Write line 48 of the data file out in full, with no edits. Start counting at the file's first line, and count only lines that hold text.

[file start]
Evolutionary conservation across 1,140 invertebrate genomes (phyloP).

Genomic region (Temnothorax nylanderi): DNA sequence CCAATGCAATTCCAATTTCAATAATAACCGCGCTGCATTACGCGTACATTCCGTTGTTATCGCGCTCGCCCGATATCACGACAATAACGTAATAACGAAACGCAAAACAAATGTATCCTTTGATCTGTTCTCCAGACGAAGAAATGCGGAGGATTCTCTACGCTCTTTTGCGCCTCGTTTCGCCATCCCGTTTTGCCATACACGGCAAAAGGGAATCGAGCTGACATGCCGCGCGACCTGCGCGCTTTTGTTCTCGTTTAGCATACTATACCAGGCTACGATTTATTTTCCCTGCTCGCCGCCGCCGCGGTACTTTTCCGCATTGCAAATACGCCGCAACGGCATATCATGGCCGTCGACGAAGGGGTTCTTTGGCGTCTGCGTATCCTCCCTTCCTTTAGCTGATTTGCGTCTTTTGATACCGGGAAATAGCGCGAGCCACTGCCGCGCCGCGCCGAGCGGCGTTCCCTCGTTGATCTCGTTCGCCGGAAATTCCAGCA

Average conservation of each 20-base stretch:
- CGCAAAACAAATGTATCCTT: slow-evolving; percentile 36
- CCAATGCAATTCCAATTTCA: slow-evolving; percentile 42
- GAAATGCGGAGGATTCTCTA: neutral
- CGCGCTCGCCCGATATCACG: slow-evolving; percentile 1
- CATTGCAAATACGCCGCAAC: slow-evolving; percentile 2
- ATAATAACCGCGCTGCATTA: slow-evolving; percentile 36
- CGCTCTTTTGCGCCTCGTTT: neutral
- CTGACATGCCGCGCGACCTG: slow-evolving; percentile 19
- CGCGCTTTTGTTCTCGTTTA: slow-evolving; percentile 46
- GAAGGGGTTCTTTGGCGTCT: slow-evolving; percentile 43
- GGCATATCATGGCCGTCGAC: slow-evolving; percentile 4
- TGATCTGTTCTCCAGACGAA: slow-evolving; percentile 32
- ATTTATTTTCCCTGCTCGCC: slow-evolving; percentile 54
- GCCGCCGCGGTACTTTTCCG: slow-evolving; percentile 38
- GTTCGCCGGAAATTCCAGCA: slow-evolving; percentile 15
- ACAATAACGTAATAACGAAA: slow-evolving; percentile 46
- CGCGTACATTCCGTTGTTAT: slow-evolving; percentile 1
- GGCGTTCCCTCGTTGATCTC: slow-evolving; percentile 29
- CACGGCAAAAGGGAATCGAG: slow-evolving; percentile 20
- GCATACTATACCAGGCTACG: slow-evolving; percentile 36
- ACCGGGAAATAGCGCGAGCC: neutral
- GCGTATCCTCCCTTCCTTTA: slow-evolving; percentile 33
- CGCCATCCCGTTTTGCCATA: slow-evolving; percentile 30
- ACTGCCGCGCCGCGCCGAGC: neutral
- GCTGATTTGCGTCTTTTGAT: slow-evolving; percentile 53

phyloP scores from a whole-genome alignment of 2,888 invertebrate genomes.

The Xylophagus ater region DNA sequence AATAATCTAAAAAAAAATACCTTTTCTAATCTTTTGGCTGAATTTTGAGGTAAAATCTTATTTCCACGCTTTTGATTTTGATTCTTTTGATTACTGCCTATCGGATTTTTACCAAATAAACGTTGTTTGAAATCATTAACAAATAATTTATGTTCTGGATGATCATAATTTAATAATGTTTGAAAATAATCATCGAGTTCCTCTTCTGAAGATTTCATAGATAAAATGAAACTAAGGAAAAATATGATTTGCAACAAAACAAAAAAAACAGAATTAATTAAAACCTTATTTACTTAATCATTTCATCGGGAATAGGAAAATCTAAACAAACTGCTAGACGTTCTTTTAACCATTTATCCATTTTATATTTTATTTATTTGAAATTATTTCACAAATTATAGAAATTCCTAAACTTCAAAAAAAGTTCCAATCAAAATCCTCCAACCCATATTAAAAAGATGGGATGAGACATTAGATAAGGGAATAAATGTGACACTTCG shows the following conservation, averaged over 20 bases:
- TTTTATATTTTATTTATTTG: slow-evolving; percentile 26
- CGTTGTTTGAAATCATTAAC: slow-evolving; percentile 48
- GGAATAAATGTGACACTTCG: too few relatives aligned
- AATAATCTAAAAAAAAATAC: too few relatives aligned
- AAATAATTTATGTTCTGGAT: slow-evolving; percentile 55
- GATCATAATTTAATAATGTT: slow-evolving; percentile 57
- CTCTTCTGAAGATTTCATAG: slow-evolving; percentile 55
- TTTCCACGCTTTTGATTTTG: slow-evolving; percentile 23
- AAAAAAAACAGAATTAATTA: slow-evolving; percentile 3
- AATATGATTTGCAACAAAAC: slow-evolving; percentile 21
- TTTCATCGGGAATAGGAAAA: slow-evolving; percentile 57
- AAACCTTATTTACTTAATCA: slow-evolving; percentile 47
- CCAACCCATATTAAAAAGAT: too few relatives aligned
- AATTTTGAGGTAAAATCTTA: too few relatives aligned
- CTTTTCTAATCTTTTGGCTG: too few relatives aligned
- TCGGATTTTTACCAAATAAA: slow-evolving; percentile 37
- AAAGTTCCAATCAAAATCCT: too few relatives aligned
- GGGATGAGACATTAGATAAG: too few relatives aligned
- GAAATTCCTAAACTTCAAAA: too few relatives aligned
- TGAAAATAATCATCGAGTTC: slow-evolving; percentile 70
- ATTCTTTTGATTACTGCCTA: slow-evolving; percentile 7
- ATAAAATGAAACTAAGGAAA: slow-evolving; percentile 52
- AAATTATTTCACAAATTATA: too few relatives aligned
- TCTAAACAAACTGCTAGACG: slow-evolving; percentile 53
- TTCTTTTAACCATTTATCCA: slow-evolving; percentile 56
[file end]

- GGGATGAGACATTAGATAAG: too few relatives aligned